This report tells the stories of 20 teams, units and funds established by governments and charged with making innovation happen. They work across the spectrum of innovation – from focusing on incremental improvements to aiming for radical transformations.
- All governments need institutions to catalyse innovation. The best mayors and ministers recognise this and put in place i-teams, dedicated teams, units and funds, to structure and embed innovation methods and practice in government.
- Based on our analysis, i-teams fall into one of four categories: creating solutions to solve specific challenges, engaging citizens, non-profits and businesses to find new ideas, transforming the processes, skills and culture of government, or achieving wider policy and systems change. They are overcoming a range of issues, from reducing murder rates, making it easier to register a business, improving school performance, to booting economic growth.
- Drawing on desk research, site visits, over 80 interviews, and a survey to analyse twenty i-teams from across six continents, the report reveals that innovation requires dedicated capacity, specific skills, methods, partnerships, and consistent political support. The study shows the ways in which these elements have been combined successfully to achieve impressive results.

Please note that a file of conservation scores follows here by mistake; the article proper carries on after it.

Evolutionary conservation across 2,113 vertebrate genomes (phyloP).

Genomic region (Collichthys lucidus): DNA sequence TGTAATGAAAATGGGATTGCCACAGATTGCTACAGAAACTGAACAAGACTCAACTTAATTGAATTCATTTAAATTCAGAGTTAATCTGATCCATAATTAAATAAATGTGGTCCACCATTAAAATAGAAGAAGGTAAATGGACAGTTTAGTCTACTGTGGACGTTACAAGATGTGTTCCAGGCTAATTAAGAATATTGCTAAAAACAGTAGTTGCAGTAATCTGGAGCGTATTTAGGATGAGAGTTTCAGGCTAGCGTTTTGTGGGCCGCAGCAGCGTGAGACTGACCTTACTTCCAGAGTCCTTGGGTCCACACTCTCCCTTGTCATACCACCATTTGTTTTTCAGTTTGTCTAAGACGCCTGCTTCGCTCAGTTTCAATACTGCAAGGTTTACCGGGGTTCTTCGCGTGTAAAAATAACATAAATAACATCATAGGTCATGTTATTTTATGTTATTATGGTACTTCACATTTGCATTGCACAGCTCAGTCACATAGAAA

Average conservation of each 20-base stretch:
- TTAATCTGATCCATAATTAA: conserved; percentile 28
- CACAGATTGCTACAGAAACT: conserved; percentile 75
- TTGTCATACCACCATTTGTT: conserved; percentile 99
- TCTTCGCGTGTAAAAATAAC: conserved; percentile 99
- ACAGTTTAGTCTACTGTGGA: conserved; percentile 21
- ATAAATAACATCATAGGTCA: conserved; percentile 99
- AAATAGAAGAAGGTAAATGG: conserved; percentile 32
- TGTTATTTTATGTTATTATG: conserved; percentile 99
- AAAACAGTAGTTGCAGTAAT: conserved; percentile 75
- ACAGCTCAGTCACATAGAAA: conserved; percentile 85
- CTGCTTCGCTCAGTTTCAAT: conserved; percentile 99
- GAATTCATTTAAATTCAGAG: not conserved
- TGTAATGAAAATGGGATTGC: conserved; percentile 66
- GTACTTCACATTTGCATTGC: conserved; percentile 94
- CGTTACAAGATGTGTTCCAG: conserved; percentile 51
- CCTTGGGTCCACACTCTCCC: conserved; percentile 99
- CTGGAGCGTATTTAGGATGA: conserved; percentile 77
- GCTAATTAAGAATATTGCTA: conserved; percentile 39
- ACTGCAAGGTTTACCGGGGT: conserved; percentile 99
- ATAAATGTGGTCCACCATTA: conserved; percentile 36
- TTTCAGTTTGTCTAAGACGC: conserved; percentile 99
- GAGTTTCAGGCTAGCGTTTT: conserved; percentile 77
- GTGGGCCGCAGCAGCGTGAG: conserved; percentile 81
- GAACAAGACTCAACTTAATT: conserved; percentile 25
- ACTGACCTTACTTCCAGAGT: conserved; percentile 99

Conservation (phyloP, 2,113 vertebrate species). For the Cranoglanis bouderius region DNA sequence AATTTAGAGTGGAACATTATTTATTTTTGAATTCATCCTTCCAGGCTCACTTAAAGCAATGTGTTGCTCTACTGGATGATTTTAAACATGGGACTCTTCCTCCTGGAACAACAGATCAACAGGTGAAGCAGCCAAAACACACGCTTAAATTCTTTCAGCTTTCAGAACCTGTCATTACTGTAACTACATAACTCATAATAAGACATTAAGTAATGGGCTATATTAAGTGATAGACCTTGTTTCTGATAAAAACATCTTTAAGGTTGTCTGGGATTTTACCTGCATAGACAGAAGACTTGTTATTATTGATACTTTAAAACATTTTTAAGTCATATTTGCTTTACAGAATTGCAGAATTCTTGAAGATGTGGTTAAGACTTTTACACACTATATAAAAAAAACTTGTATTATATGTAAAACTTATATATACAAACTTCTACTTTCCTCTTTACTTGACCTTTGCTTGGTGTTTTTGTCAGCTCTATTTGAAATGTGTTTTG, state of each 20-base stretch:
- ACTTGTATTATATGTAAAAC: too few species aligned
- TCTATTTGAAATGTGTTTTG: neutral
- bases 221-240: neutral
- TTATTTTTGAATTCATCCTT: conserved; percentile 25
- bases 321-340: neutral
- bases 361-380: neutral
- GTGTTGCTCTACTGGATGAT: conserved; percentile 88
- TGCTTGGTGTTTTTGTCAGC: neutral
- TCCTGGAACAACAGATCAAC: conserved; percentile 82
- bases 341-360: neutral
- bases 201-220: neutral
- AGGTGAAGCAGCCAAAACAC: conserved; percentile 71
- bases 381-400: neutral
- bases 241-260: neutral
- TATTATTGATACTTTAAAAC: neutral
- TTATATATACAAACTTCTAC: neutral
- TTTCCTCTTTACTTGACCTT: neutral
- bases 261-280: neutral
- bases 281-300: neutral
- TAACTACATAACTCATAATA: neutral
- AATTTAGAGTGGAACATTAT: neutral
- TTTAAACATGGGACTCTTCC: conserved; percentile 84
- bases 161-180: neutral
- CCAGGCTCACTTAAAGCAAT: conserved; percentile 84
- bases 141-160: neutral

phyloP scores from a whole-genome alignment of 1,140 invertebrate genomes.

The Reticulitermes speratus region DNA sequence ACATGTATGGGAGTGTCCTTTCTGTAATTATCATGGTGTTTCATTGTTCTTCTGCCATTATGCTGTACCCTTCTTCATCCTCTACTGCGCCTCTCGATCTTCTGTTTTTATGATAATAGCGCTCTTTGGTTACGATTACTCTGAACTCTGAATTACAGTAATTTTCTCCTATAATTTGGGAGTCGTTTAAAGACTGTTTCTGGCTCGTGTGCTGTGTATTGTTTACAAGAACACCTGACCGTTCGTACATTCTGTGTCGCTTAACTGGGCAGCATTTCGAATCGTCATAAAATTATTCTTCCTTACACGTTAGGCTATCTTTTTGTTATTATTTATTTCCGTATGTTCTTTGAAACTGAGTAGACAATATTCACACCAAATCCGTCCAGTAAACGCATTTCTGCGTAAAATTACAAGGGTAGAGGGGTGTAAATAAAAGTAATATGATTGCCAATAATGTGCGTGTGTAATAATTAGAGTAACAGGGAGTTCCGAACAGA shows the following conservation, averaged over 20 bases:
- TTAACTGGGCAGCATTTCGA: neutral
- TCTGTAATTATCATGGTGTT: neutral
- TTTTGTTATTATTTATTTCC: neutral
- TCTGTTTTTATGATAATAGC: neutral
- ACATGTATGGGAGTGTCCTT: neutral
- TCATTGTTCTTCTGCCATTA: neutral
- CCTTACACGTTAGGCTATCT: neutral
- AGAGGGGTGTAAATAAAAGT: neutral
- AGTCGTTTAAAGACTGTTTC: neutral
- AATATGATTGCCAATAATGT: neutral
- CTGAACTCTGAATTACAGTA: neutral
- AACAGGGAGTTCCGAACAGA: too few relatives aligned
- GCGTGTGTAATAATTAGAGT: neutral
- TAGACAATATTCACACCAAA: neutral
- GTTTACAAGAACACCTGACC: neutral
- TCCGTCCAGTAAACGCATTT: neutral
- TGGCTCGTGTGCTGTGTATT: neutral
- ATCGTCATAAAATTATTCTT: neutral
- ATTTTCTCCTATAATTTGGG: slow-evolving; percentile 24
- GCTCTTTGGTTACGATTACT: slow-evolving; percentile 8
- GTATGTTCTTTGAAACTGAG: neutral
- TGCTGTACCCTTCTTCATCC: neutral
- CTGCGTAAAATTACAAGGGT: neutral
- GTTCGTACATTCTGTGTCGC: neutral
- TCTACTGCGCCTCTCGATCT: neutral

- We have created a set of 10 recommendations for other government leaders to learn from and to emulate these efforts.
Governments have pioneered some of the greatest innovations in modern history. Driven by entrepreneurial and visionary leadership, city and national governments are capable of amazing things.
But while governments can be pioneering and innovative, they can also struggle to find the space and time to invest in the future when they are responsible for delivering the services that people rely on today. Smart political leadership recognises this tendency and creates the structures, capabilities and space needed to allow innovation to happen.
These are the i-teams: the innovation teams, units and funds that are helping transform governments around the world.
Ruth Puttick, Philip Colligan, Peter Baeck